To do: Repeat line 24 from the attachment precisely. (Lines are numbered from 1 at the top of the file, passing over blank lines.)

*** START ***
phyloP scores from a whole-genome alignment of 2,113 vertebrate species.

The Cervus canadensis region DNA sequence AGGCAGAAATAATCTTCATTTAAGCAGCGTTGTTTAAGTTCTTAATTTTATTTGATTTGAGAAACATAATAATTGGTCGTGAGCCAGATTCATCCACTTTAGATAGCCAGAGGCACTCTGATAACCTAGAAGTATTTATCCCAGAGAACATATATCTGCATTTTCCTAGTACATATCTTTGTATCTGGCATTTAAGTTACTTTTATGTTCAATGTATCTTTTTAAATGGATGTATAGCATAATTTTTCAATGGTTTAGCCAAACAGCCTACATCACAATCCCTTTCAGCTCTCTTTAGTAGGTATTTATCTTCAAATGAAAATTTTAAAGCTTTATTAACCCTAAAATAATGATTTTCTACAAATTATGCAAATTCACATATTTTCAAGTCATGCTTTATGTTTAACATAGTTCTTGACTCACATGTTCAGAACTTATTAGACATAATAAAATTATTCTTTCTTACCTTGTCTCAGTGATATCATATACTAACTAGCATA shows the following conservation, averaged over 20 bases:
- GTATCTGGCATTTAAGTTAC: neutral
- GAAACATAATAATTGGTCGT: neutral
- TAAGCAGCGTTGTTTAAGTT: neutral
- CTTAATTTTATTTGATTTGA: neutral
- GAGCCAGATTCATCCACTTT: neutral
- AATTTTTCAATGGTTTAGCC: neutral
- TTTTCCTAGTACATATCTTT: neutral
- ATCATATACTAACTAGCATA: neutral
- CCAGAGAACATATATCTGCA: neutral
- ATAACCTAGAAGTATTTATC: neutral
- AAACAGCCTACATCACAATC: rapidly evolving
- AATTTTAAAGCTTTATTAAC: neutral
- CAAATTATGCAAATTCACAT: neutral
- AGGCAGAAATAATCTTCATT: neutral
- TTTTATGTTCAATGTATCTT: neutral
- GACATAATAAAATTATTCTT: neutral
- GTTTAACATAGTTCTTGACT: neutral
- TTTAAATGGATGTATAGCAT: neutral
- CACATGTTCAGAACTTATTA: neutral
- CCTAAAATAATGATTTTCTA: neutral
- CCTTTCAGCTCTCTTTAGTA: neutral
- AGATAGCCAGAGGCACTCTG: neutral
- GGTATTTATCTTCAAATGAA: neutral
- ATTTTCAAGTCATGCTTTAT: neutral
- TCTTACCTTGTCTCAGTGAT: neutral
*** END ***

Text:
- AGATAGCCAGAGGCACTCTG: neutral